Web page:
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Link to the recording of the symposium:


2023 marks the 25th anniversary of the Good Friday Agreement, with a whole generation of Northern Irish citizens having grown up in a “post-conflict” environment. The anniversary year constitutes an opportunity to reflect on the achievements, stumbling blocks and possible shortfalls of the historic accord and to focus on the way forward. As Tony Blair concluded, “The peace, like the political institutions to which the Good Friday Agreement gave rise, was imperfect and fragile, and it remains so. But compare Northern Ireland today with how it was a quarter-century ago, and you can legitimately call what has been achieved a transformation”[1]

Exogenous and endogenous factors have continued to play their part in fashioning the political, social and economic climate in the North. The decision of the UK to leave the EU has exacerbated divisions, brought the border question to the fore and reawakened ethno-nationalist tensions[2]. The cornerstone of the consociational framework, the Northern Ireland Assembly, has been suspended for more than a third of the period. However, the “middle ground” appears to be gaining momentum with the rising fortunes of the Alliance party in recent Assembly Elections.

The 2021 census revealed that Catholics now outnumber Protestants for the first time since the creation of Northern Ireland. Both north and south of the border, Sinn Féin continues to gain ground, topping the polls in the most recent council and Assembly elections in the North and receiving the highest proportion (24.5%) of first-preference votes in the Republic’s 2020 general election. This changing political landscape in the Republic will inevitably have repercussions on the future relationship between the North and South.

Large-scale violence has subsided and few envisage a return to the Troubles. This symposium will therefore consider what can be done to improve this “imperfect” or “negative” peace, towards building a more integrated and harmonious society in the North and a shared future on the island.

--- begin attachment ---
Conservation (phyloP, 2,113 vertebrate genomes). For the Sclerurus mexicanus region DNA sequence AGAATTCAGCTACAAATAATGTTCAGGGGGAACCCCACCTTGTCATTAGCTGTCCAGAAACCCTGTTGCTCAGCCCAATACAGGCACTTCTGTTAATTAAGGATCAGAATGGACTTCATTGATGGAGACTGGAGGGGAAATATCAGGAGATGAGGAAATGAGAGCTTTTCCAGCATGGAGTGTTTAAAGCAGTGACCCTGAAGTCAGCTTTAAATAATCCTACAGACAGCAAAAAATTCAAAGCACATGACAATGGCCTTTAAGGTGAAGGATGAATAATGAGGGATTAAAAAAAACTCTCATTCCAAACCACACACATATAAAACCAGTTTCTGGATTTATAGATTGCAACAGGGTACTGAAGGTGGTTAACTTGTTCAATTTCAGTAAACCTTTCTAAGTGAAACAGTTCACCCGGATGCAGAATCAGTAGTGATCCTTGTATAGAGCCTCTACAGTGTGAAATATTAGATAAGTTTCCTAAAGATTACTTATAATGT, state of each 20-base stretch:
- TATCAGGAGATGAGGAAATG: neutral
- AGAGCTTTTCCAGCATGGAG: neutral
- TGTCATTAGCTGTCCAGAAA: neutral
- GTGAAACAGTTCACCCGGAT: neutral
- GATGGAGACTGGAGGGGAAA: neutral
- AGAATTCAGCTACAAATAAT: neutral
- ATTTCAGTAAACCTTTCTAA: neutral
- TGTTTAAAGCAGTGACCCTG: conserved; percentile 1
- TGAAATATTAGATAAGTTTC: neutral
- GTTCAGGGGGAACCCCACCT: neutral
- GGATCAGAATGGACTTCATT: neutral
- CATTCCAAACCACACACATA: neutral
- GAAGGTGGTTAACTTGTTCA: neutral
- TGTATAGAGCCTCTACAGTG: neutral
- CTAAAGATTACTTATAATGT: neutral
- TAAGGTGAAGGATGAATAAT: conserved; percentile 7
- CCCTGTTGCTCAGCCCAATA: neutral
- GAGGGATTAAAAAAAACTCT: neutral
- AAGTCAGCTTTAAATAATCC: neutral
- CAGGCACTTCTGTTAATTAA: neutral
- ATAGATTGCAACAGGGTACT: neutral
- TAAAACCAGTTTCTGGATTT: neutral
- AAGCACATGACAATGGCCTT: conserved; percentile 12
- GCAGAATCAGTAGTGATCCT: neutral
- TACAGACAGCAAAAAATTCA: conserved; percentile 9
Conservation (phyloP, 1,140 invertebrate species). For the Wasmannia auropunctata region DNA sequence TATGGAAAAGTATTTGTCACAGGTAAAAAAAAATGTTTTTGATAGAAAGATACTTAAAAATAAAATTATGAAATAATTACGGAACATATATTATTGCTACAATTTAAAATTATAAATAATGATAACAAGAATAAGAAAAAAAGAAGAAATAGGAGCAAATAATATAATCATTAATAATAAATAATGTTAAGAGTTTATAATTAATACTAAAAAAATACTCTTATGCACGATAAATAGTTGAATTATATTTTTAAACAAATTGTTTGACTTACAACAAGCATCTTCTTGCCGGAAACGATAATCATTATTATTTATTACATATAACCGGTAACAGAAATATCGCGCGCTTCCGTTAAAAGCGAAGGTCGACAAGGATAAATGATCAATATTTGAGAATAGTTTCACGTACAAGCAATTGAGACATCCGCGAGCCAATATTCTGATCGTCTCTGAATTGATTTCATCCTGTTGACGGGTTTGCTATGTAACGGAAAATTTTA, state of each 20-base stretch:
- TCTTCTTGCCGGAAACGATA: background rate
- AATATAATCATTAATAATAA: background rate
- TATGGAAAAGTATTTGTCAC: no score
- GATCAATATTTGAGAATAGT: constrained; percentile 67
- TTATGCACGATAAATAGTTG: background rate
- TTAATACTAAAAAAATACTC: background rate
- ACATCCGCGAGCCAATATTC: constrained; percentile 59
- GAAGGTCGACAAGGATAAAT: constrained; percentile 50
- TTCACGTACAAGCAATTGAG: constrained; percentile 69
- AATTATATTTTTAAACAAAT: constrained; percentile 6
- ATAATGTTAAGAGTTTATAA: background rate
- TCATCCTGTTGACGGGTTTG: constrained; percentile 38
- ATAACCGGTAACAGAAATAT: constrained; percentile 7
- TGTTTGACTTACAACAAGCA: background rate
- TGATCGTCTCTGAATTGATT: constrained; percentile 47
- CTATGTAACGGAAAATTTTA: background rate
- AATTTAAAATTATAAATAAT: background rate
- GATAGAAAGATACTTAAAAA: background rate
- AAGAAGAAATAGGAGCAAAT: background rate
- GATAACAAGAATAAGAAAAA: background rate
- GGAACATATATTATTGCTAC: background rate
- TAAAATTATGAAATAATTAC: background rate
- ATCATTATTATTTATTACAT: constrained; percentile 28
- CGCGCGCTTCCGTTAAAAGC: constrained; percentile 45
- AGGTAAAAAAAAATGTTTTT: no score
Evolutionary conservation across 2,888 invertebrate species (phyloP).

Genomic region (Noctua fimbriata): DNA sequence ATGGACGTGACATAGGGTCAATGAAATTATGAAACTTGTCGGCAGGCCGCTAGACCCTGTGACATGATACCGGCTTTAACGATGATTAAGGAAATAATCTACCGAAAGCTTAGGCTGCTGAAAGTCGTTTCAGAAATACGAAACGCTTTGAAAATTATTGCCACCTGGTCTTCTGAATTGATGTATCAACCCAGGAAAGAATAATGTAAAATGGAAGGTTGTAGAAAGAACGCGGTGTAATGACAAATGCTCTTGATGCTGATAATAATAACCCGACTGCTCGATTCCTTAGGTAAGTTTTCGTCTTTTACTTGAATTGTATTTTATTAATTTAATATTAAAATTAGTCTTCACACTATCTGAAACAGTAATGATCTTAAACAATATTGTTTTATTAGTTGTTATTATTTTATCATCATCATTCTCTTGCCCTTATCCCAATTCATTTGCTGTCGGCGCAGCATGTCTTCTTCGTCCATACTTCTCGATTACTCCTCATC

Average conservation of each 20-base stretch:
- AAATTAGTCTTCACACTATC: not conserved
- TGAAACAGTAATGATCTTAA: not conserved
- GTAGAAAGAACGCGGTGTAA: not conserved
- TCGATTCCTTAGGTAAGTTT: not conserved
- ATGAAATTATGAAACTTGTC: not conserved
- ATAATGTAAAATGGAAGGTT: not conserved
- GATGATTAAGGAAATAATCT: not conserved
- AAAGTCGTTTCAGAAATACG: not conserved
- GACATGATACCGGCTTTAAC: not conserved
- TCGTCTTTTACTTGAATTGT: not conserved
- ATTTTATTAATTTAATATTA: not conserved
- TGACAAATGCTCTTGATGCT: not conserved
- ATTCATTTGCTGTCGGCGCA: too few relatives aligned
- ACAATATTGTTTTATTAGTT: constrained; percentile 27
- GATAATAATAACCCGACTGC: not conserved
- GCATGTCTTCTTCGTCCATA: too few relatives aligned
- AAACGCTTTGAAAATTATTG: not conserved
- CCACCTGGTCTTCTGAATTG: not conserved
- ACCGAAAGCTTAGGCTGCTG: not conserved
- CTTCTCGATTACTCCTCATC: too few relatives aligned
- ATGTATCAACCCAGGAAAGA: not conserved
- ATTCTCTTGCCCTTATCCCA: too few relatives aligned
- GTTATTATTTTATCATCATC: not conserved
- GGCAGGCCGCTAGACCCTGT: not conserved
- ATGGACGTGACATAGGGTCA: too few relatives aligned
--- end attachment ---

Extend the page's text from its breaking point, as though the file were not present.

Provisional programme

Session 1: 13h30 -15h30

  1. Katy Hayward (Queen’s University Belfast), “Your future is our future’: The 1998 Agreement as an international concern & responsibility”
  2. Timothy White (Xavier University, USA), “The Good Friday Agreement and Consociationalism: Historicizing a Power Transition in Northern Ireland’s Politics”
  3. Christophe Gillissen (Université de Caen), “Brexit: the view from Dublin”


Session 2:  16h-18h

  1. Charlotte Barcat (Université de Nantes), “Truth recovery, amnesties and dealing with the past in Northern Ireland: from the Saville Inquiry to the Legacy Bill”
  2. Marisa McGlinchey (University of Coventry), “Why there are still IRAs in Ireland 25 years on from the Good Friday Agreement: Dissident Irish republicanism”
  3. Theresa Reidy (University College Cork), “‘Not in my lifetime’ is no more: attitudes to unification and the political status of Northern Ireland in the Republic’”

[1] years-later-by-tony-blair-2023-04?barrier=accesspaylog (accessed 12 June 2023).

[2] The post conflict generation in Northern Ireland: Citizenship education, political literacy and the question of sovereignty, Matthew Milliken and Alan Smith, Education, Citizenship and Social Justice 2022 17:3, 235-254.